PORTSMOUTH, England, Feb 2 (Reuters) – British defence minister Ben Wallace said there was “no magic wand” that could help Ukraine in its fight against Russia, when asked on Thursday about the possibility of supplying British fighter jets to be used by Ukrainian forces.
Wallace did not rule out the possibility of sending jets but said fighter aircraft were not what Ukraine needed right now and that there were practical issues to consider, such as the many months it would take to train Ukrainian forces to use them.
“There is no magic wand in this horrendous conflict,” Wallace told reporters at Portsmouth in southern England, home to a naval base.
He was speaking at a news conference of British and Australian foreign and defence ministers following a meeting on trade and security.
After Ukraine last month secured a hard-won commitment from Western states to provide battle tanks, attention has now shifted to whether Britain, the United States and other allies will consider Kyiv’s requests for fighter aircraft.
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The United States has ruled out sending jets.
Wallace’s reply was not as clear cut, but he said what Ukraine currently needed now was for ground forces to be strengthened, likening the Russian tactics to human wave attacks from World War I, when densely concentrated infantry overran defending forces.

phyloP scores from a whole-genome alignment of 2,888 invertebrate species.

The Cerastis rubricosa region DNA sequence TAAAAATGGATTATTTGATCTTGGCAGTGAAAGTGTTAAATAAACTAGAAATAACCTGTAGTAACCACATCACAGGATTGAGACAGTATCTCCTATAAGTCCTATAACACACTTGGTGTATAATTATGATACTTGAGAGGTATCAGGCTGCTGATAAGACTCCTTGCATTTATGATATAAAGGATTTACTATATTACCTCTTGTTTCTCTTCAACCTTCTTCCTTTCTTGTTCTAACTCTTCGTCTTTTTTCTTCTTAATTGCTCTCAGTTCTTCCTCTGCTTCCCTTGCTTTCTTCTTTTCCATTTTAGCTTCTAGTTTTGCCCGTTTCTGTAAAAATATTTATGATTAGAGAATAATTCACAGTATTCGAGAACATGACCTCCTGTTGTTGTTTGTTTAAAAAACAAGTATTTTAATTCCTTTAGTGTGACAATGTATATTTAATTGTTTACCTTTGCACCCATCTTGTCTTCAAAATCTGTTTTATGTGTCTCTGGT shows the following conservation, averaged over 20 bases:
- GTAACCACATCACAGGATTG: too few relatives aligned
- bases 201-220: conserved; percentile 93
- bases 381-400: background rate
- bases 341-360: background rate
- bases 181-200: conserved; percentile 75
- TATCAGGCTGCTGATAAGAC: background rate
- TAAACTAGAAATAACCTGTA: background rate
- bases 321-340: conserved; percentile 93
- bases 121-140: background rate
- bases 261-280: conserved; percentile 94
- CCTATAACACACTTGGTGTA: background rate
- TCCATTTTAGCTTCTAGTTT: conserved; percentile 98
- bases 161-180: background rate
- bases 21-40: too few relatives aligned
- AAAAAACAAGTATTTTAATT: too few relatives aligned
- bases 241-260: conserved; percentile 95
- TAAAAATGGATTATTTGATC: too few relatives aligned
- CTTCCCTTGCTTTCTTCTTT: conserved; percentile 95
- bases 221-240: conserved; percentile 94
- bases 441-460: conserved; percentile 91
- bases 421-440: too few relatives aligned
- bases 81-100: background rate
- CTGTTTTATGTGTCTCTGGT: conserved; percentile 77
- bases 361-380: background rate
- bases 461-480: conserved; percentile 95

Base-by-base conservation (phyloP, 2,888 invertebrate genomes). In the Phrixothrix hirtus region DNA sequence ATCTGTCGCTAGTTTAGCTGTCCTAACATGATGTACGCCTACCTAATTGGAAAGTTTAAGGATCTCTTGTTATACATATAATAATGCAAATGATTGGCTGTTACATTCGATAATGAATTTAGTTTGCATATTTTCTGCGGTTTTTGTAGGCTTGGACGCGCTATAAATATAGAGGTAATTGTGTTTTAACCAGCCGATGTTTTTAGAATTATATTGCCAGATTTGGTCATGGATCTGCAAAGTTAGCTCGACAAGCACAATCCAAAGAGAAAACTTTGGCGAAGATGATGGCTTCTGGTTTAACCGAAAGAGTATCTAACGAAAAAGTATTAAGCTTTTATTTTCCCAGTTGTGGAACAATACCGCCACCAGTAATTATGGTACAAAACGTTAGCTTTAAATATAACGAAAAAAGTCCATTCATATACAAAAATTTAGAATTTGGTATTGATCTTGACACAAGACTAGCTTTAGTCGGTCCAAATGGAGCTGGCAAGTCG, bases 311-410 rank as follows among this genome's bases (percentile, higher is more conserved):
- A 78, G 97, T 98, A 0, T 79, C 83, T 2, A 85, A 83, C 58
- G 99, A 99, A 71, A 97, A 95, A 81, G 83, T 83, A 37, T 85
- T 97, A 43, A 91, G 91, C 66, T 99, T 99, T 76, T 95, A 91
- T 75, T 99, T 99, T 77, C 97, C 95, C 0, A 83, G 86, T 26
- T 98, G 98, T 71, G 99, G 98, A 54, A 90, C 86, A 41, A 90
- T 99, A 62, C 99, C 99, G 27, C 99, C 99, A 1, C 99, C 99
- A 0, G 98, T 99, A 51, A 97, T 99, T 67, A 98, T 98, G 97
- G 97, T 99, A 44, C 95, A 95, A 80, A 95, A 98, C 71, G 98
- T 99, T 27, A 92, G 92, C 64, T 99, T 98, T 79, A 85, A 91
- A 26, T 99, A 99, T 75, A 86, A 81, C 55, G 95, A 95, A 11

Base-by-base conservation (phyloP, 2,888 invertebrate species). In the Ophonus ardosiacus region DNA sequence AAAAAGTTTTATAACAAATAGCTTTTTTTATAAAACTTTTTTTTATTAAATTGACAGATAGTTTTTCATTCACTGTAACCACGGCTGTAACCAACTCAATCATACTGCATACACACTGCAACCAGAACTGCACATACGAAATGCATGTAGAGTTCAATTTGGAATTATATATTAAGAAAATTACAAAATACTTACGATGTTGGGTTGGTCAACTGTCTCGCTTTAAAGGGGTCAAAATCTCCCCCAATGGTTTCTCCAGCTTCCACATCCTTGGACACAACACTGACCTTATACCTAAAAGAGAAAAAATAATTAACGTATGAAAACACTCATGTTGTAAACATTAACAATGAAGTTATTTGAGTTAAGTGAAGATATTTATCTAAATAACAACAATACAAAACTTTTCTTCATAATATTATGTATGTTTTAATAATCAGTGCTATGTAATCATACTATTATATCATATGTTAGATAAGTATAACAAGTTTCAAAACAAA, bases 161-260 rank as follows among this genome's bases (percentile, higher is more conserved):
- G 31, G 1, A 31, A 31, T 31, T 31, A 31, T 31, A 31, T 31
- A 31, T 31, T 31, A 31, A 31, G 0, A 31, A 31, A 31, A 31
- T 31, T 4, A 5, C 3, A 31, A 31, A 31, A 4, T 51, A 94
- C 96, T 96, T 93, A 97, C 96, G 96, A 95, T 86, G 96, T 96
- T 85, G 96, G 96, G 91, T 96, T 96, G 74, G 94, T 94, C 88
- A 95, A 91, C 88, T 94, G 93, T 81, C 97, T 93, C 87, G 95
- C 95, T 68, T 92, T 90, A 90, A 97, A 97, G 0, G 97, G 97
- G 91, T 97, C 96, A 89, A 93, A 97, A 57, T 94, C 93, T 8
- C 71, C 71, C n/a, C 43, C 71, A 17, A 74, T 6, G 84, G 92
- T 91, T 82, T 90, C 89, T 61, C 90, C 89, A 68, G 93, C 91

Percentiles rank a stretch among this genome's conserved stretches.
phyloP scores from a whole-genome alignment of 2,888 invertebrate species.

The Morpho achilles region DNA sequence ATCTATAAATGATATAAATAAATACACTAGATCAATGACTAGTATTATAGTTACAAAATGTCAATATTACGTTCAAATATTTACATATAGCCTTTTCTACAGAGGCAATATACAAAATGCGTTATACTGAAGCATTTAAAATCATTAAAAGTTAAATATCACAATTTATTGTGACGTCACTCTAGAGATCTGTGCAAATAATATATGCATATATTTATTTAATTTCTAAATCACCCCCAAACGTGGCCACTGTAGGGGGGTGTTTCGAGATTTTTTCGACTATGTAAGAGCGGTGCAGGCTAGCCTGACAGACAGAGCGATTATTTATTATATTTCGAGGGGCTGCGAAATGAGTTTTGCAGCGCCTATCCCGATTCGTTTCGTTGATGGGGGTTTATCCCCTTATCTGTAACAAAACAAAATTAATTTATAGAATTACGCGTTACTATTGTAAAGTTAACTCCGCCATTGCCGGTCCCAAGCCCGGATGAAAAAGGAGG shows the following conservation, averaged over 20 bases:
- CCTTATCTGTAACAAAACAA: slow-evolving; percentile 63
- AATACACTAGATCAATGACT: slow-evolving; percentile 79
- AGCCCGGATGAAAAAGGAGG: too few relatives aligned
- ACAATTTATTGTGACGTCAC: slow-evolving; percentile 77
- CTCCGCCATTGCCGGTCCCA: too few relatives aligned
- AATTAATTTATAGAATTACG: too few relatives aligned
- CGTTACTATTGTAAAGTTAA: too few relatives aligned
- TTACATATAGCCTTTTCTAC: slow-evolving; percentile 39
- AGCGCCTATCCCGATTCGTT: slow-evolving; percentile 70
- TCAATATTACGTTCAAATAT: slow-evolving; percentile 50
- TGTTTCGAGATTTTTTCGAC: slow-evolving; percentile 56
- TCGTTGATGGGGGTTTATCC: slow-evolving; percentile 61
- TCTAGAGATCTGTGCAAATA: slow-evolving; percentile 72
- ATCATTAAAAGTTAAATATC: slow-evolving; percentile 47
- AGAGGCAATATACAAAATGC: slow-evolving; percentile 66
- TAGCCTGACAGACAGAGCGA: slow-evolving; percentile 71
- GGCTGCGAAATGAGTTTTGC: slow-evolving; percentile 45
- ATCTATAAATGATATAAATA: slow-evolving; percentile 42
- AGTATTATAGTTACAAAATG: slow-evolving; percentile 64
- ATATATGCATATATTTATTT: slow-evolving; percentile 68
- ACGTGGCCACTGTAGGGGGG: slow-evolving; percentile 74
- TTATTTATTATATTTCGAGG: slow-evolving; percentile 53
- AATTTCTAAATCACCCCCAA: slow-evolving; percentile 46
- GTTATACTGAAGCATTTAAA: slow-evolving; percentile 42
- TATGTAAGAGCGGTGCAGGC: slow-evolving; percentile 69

“What the Ukrainians need is the ability to form military formations on the ground in order to use combined arms manoeuvre to push back Russian forces,” he said.
“Because that is how you defeat the human wave attacks that the Russians are currently having to resort to … they’re resorting to First World War-level type of attacks, with subsequent casualties to match.”
Earlier on Thursday, Sunak’s spokesman said the quickest a pilot could learn to fly a British fighter jet was 35 months.
“Even if tomorrow morning we announce that we were going to put them in fast jets, that would take months,” Wallace said.
On Wednesday, Wallace said Britain had not made a “solid decision” not to send its fighter jets to Ukraine but does not think it is the right approach at the moment.
Reporting by Alistair Smout; Writing by Sachin Ravikumar; Editing by Andrew MacAskill and William James
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